Plasma cleaning

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Fig. 1. The surface of a MEMS device is cleaned with bright, blue oxygen plasma in a plasma etcher to rid it of carbon contaminants. (100mTorr, 50W RF)

Plasma cleaning involves the removal of impurities and contaminants from surfaces through the use of an energetic plasma or Dielectric barrier discharge (DBD) plasma created from gaseous species. Gases such as argon and oxygen, as well as mixtures such as air and hydrogen/nitrogen are used. The plasma is created by using high frequency voltages (typically kHz to >MHz) to ionise the low pressure gas (typically around 1/1000 atmospheric pressure), although atmospheric pressure plasmas are now also common.[1]

Methods[edit]

In a plasma, gas atoms are excited to higher energy states and also ionized. As the atoms and molecules 'relax' to their normal, lower energy states they release a photon of light, this results in the characteristic “glow” or light associated with plasma. Different gases give different colors. For example, oxygen plasma emits a light blue color.

A plasma’s activated species include atoms, molecules, ions, electrons, free radicals, metastables, and photons in the short wave ultraviolet (vacuum UV, or VUV for short) range. This 'soup', which incidentally is around room temperature, then interacts with any surface placed in the plasma.

If the gas used is oxygen, the plasma is an effective, economical, environmentally safe method for critical cleaning. The VUV energy is very effective in the breaking of most organic bonds (i.e., C–H, C–C, C=C, C–O, and C–N) of surface contaminants. This helps to break apart high molecular weight contaminants. A second cleaning action is carried out by the oxygen species created in the plasma (O2+, O2, O3, O, O+, O, ionised ozone, metastable excited oxygen, and free electrons).[2] These species react with organic contaminants to form H2O, CO, CO2, and lower molecular weight hydrocarbons. These compounds have relatively high vapour pressures and are evacuated from the chamber during processing. The resulting surface is ultra-clean. In Fig. 2, a relative content of carbon over material depth is shown before and after cleaning with excited oxygen [1].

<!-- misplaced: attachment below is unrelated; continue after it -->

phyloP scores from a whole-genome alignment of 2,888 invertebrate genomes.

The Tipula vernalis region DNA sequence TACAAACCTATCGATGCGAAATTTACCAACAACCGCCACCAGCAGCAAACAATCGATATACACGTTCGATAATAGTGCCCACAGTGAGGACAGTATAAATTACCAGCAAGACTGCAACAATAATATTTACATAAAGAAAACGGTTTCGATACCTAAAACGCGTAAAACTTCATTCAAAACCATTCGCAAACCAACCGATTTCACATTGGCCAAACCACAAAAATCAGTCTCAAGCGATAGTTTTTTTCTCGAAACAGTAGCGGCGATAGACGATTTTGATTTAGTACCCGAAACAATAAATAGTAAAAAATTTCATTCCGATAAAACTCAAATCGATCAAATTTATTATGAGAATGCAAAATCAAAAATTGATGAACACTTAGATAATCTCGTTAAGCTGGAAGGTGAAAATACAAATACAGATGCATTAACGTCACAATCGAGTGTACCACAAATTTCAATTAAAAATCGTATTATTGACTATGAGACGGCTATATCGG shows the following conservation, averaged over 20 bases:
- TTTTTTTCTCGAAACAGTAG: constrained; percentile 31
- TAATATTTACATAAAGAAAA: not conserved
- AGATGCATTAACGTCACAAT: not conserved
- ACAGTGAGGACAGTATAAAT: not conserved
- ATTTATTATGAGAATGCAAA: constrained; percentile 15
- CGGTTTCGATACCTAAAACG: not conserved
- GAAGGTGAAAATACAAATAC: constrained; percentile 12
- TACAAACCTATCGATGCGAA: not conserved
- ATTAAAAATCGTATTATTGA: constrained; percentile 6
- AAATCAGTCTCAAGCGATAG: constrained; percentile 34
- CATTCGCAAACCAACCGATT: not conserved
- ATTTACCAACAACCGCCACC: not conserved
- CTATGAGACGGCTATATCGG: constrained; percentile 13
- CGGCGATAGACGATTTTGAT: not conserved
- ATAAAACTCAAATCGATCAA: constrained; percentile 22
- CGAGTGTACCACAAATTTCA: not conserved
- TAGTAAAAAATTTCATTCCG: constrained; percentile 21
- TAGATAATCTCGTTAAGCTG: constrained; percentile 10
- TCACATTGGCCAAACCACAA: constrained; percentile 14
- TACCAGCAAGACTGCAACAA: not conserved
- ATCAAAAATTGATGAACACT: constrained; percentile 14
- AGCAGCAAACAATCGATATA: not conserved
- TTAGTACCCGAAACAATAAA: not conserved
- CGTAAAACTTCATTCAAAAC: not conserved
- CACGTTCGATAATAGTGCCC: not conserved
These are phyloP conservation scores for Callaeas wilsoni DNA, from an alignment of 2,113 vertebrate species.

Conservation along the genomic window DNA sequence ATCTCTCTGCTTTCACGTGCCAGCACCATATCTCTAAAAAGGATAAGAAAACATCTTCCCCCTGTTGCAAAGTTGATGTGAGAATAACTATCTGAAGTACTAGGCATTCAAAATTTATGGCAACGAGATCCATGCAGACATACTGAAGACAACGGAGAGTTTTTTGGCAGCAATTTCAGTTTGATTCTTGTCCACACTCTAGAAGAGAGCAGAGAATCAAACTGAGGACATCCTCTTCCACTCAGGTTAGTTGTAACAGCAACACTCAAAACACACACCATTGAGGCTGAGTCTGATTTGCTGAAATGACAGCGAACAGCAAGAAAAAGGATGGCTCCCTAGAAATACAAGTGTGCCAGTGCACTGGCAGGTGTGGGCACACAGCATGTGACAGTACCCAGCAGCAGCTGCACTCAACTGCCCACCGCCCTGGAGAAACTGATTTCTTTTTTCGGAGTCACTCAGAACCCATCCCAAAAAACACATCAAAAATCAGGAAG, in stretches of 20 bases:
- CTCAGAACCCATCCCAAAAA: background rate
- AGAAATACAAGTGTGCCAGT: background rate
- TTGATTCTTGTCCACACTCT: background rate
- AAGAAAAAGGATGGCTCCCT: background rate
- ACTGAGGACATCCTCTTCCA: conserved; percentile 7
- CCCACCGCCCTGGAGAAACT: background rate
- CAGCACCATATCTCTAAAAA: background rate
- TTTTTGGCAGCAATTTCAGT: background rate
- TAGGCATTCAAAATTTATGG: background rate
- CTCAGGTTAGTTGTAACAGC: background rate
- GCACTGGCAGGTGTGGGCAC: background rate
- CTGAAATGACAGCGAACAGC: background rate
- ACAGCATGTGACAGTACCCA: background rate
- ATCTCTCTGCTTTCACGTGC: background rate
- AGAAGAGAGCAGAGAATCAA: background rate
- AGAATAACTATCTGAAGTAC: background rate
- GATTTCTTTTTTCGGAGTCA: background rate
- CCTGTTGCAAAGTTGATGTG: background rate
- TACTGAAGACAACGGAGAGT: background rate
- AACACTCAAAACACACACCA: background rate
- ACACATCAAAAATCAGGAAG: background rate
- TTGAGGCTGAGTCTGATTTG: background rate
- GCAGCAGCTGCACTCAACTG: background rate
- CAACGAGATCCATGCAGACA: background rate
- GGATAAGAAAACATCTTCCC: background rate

Fig. 2. Content of carbon over material depth z: before a sample treatment - diamond points and after the treatment during 1 s. - square points

If the part to be treated consists of easily oxidized materials such as silver or copper, inert gases such as argon or helium are used instead. The plasma activated atoms and ions behave like a molecular sandblast and can break down organic contaminants. These contaminants are again vapourised and evacuated from the chamber during processing.

Most of these by-products are small quantities of gases such as carbon dioxide and water vapor with trace amounts of carbon monoxide and other hydrocarbons.

Whether or not organic removal is complete can be assessed with contact angle measurements. When an organic contaminant is present, the contact angle of water with the device will be high. After the removal of the contaminant, the contact angle will be reduced to that characteristic of contact with the pure substrate.

If a surface to be treated is coated with a patterned conductive layer (metal, ITO) deposited on it, treatment by a direct contact with plasma (capable for contraction to microarcs) could be destructive. In this case, cleaning by neutral atoms excited in plasma to metastable state can be applied.[3]Results of the same applications to surfaces of glass samples coated with Chr and ITO layers are shown in Fig. 3.

Fig. 3. Contact Angle of Water Droplet of 5 μl on glass coated with different materials.

After treatment, the contact angle of a water droplet is slowly increased remaining less than its value on untreated surface. In Fig. 4, the relaxation curve for droplet footprint is shown for glass sample. A photograph of the same droplet on the untreated surface is shown in Fig. 4 inset. Surface relaxation time corresponding to a data shown in Fig. 4 is about 4 hours.

Fig. 4. Surface area of water droplet of 5 μl volume footprint on glass surface versus time t after its treatment. Droplet on untreated glass is shown in inset.

References[edit]

  1. ^ Evgeny V. Shun’ko and Veniamin V. Belkin. "" Cleaning Properties of atomic oxygen excited to metastable state 2s22p4(1S0)"" 102,. (2007) J. Appl. Phys. pp. 083304–1–14. doi:10.1063/1.2794857. 
  2. ^ A. Pizzi; K. L. Mittal (2003). Handbook of Adhesive Technology, Revised and Expanded (2, illustrated, revised ed.). CRC Press. p. 1036. ISBN 978-0824709860. 
  3. ^ Evgeny V. Shun’ko and Veniamin V. Belkin. ""Treatment Surfaces with Atomic Oxygen Excited in Dielectric Barrier Discharge Plasma of O2 Admixed to N2"" 2,. (2012) AIP ADVANCES. pp. 022157–24. doi:10.1063/1.4732120.